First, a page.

Can candidates spend like crazy on campaigns?

CAMPAIGN SPENDING. Under the Omnibus Election Code, there is a limit to what candidates can spend on during campaigns.

MANILA, Philippines – The quick answer is no, however, Filipinos are not exactly known for sticking to the rules.

Campaign overspending is prohibited under the Omnibus Election Code. Such election offense merits imprisonment of one to 6 years, disqualification from holding public office, and removal of one's right to vote.

Having laws in place, however, does not always stop candidates from doing what they want.

As of January 2016, there were 1,629 overspending cases nationwide, according to the Commission on Elections (Comelec), dating back to the 2010 and 2013 elections.

Such cases move at a very slow pace. Hence, many candidates are not afraid of overspending, thinking nobody gets punished anyway.

But in May 2014, the Comelec en banc disqualified former Laguna governor Emilio Ramon “ER” Ejercito for campaign overspending. And in February 2015, the SC upheld Ejercito’s disqualification.

In the 2016 elections, will local and national candidates once again dare to overspend?  


In October 2015, the Comelec came out with Resolution 9991, a stricter set of rules on campaign finance.

The Comelec Campaign Finance Office (CFO) stressed the different "unlawful acts" during election season.

Are candidates and their campaign teams aware of these rules?

The Corporation Code also prohibits corporations from making donations to candidates and political parties. (READ: Toothless laws?)

Candidates cannot spend on everything they want either, only the following forms of expenditures are allowed by law:

All candidates, political parties, and party-list groups are required to submit their Statements of Contributions and Expenditures (SOCE), detailing how they financed their campaigns.

SOCEs must be submitted to the Comelec CFO within 30 days after the election. First and second offenses merit administrative fines ranging from P10,000 to P60,000.

Succeeding failures to file SOCEs will mean disqualification.

"Disqualification is not automatic, there's still a need to institute an action against the offender. It will still undergo notice and hearing," explained Vergara-Lutchavez.

Campaign finance-related election offenses are initiated by the Comelec CFO, however, anyone may file a complaint against violators (READ: Some candidates dishonest in campaign spending)



Are candidates aware of the laws governing campaign spending?

"Candidates are not aware that campaign finance compliance enforcement has changed," said Heaven Torres of Fearless PH, a company specializing in campaign spending.

"Most of the candidates believe that they will be ok if they just do what they did in the 2013 elections. This is a misconception," Torres added.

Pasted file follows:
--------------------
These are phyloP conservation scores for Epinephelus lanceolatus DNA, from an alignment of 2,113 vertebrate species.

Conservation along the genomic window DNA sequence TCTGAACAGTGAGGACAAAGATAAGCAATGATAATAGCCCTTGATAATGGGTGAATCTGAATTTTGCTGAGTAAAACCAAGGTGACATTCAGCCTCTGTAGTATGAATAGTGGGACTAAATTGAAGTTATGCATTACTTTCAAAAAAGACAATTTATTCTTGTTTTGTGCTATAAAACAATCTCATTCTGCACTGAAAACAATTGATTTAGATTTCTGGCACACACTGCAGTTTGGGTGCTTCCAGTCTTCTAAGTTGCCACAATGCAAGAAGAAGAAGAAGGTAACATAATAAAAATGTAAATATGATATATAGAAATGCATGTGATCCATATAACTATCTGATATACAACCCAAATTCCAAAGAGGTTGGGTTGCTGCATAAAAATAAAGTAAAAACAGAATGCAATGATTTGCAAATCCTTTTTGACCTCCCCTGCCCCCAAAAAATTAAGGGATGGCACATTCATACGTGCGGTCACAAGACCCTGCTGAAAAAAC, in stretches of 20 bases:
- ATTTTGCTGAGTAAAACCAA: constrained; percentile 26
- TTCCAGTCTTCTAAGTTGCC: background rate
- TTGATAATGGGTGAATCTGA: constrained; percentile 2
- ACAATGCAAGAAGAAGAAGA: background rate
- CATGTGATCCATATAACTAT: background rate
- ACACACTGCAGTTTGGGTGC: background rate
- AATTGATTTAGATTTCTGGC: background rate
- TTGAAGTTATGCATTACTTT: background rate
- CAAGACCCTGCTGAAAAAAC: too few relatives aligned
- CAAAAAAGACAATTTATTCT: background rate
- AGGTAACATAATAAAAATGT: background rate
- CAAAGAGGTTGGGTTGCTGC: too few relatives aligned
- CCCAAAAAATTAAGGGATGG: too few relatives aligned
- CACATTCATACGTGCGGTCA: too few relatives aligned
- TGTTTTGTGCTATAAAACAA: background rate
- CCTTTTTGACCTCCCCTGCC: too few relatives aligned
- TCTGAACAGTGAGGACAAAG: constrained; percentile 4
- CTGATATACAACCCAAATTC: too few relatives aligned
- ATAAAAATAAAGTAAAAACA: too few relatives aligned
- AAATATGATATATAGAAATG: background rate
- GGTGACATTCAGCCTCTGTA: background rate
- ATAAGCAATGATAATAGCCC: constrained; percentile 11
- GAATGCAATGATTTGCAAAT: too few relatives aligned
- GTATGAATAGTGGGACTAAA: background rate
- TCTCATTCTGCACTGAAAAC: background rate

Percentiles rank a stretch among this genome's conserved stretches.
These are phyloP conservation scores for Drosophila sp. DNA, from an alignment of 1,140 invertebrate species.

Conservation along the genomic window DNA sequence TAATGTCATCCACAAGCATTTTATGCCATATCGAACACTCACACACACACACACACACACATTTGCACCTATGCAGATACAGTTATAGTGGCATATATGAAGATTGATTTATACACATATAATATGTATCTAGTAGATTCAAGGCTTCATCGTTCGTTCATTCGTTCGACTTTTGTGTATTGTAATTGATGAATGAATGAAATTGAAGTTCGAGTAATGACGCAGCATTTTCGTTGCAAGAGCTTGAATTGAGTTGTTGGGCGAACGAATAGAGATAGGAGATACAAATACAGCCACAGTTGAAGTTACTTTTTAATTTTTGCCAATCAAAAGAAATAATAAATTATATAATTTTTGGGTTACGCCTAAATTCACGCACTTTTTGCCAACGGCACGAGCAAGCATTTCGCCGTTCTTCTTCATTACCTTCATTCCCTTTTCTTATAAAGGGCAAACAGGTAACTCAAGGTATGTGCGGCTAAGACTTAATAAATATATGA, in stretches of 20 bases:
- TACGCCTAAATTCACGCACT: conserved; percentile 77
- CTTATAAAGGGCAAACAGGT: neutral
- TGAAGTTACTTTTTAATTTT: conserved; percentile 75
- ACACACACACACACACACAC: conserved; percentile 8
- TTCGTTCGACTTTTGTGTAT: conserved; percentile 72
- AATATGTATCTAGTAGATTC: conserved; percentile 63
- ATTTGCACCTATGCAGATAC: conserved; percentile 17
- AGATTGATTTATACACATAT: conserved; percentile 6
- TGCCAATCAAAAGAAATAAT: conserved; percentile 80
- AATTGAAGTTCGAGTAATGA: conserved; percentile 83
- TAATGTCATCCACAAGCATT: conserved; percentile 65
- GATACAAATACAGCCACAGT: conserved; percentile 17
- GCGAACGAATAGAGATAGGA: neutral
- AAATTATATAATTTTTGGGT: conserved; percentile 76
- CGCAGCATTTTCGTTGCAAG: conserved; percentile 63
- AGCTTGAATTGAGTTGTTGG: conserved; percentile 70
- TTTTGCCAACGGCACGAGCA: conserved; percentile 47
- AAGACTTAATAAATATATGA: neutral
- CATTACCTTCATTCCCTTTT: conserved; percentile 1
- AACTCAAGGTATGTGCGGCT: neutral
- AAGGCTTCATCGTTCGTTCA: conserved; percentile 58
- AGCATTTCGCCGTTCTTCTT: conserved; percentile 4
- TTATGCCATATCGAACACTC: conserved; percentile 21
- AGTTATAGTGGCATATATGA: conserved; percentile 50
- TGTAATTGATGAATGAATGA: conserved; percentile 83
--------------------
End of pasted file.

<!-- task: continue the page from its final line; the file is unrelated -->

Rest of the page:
In previous elections, some candidates were able to get away with "doctored" SOCEs, he said. 

This year, however, the Comelec hopes to get rid of SOCE cheating through its stricter monitoring and its new online reporting system.

In addition, the Comelec said that it has been raising awareness by training its election field officers across the country.

"Field officers do their job in reaching out to local candidates, they conduct briefing and teach campaign spending," CFO lawyer Maze Vergara-Lutchavez told Rappler.

"In fact, field officers spend out of pocket, they're frontliners," she continued.

As for national candidates, Vergara-Lutchavez said they have enough funds to hire lawyers who coordinate with the Comelec regarding campaign spending.

"There are publications of Comelec resolutions, press releases, word of mouth, and candidates can also call the CFO," Vergara-Lutchavez explained.

Since the Comelec website is currently down, online copies of campaign spending rules are unavailable. 

"Our advice is that if something is unclear, just reach out to field officers or call us directly," she added.

Aside from lack of awareness, Torres identified other problems the government should address:

The Comelec CFO, however, said they are now working closely with the BIR, the Securities and Exchange Commission, and the Anti-Money Laundering Council to address such issues.

For this year's elections, there are over 44,000 candidates nationwide. 

Imagine a relatively small government office like the CFO taking on all these candidates.

The CFO is headed by Comelec Commissioner Christian Robert Lim; joining him are two lawyers and a 23-member staff in charge of reviewing documents.

"The reason why we haven't boosted staffing is that it requires civil service approval. We have requested but the approval process is long," said CFO lawyer Sonia Bea Wee-Lozada.

Since there are no local CFOs, the Comelec relies on its field offices for help, said Wee-Lozada.

Judgment day for both candidates and the Comelec will have to wait until June once all SOCEs are turned in.

Will candidates stick to the rules? And more importantly, will the Comelec implement its rules? –

Know of election-related wrongdoing? Use the #PHVoteWatch map to report vote buying and vote selling, campaign finance anomalies, election-related violence, campaign violations, technical glitches, and other problems observed among communities.

Together, let's each find #TheLeaderIWant and agree on who we want. To volunteer for any of these efforts, email us through